The FCC today took steps to address two open issues that have been lingering for many months – TDM-to-IP transition trials and a broadband Connect America Fund program for small rural telcos.
Rather than making any decisions, the commission outlined plans to seek input on how it should proceed on both of these issues. But what was said at today’s monthly FCC meeting offers a sense of how the commission is thinking about the issues.
Rural telcos will want take heed of officials’ comments suggesting that they see a substantial role for wireless in delivering broadband and that some small business and anchor institutions may not have access to advanced broadband.
The commission today invited proposals for TDM-to-IP transition trials on a limited geographic basis and set a goal of providing a decision in May about which proposals it would adopt. FCC officials said the purpose of the trials is not to test technology or decide law and policy but instead should focus on the impact of such trials on consumers.
As communications service providers seek to phase out traditional TDM-based voice service in favor of IP-based broadband and wireless alternatives, it will be critical to maintain four key values, several FCC officials said. These include competition, public safety, universal access and consumer protection.
In a report and order, notice of proposed rulemaking and notice of inquiry adopted today but not yet available publicly, the FCC describes how it will evaluate proposals. Among other things, officials said the commission will consider the quality of data that proposals would deliver. The officials also said the commission will consult with state and tribal agencies in making its decisions.
The commission last year said it planned to conduct TDM-to-IP transition trials and in May offered a specific proposal but never moved on that proposal.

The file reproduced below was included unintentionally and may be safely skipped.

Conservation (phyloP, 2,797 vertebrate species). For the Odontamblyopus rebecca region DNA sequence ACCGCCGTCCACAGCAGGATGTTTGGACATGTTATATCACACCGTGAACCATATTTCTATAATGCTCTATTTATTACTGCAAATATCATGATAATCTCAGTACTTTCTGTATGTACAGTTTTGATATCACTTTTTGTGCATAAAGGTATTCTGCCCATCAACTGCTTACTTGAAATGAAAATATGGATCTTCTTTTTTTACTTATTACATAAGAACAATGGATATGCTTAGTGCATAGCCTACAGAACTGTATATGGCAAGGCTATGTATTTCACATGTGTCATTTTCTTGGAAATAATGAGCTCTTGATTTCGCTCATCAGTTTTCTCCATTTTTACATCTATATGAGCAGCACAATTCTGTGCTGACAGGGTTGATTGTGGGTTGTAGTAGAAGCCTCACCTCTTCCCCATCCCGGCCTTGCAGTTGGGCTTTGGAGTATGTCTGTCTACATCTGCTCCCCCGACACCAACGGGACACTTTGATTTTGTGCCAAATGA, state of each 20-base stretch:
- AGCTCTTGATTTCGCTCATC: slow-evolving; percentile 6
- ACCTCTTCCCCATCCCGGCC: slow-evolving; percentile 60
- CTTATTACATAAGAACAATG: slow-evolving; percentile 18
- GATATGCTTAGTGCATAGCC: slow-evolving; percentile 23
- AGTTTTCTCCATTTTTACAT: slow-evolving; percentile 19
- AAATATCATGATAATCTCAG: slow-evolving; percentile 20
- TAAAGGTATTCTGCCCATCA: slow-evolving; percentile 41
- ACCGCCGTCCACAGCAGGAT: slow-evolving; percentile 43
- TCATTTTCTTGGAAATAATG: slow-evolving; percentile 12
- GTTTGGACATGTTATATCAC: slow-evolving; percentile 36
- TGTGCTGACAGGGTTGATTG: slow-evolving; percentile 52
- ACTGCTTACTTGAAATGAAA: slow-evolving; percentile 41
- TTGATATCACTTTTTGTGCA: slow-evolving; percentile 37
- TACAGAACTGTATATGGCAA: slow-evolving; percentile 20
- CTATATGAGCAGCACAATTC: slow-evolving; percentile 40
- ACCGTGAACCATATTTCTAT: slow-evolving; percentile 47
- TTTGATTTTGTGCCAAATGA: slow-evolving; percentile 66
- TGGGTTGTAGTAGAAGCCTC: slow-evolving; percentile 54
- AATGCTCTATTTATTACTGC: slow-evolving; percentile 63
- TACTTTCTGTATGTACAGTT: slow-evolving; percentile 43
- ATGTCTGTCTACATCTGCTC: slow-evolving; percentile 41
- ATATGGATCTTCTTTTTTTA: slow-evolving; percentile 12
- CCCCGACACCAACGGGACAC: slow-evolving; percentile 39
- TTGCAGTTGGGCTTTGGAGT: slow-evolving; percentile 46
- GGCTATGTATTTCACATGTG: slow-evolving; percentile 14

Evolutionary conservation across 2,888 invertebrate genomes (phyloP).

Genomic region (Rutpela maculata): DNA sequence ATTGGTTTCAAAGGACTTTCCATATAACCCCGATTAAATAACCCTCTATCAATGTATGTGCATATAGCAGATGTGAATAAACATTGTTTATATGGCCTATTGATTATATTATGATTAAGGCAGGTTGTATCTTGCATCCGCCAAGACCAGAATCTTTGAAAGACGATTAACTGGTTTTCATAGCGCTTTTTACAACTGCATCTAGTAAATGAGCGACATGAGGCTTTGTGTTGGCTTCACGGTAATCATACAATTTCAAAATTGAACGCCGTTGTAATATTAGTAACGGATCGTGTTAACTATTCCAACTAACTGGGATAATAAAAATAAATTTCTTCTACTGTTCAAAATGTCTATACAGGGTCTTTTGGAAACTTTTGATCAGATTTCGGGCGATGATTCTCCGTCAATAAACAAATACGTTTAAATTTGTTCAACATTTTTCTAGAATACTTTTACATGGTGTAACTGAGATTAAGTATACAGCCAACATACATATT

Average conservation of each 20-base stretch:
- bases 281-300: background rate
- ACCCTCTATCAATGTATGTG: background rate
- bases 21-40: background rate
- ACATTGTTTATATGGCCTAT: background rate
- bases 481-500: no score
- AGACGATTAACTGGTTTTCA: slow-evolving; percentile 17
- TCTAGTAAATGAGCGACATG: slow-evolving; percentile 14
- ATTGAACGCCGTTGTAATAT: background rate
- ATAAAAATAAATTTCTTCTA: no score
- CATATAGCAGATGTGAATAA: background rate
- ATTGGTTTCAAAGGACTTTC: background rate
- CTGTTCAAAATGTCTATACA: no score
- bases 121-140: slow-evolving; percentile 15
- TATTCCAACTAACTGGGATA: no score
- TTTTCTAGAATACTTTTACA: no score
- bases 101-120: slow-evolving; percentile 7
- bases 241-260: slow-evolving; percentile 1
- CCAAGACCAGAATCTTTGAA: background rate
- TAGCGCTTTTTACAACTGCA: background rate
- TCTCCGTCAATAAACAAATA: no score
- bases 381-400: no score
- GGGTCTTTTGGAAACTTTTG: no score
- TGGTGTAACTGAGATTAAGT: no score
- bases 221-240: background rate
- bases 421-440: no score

The order and notices adopted today also seek proposals on trials aimed at helping to determine what form a rural Connect America Fund program should take. The commission seems to be referencing small rate-of-return carriers, as plans for price cap carriers are largely in place, calling for broadband funding to be made available to them through a cost model.
At today’s meeting a senior FCC official outlined issues the commission hopes to address, including:
- The level of interest in deploying high-speed scalable infrastructure
- The characteristics of areas where service providers would offer wireless data services at prices comparable to urban wireline carriers
- How anchor institutions would be impacted
- How working with other organizations can advance shared objectives of deploying next-generation networks
The official outlined a two-part application process, with interested parties submitting expressions of interest by March 7, to be followed by a more formal application process at an unspecified date.
Officials emphasized the fact that the rural CAF trials would not increase the size of the Universal Service fund and would not impact the timeline for implementation of the CAF program for price cap carriers. They also announced plans for several workshops, including one on rural broadband, but dates were not specified.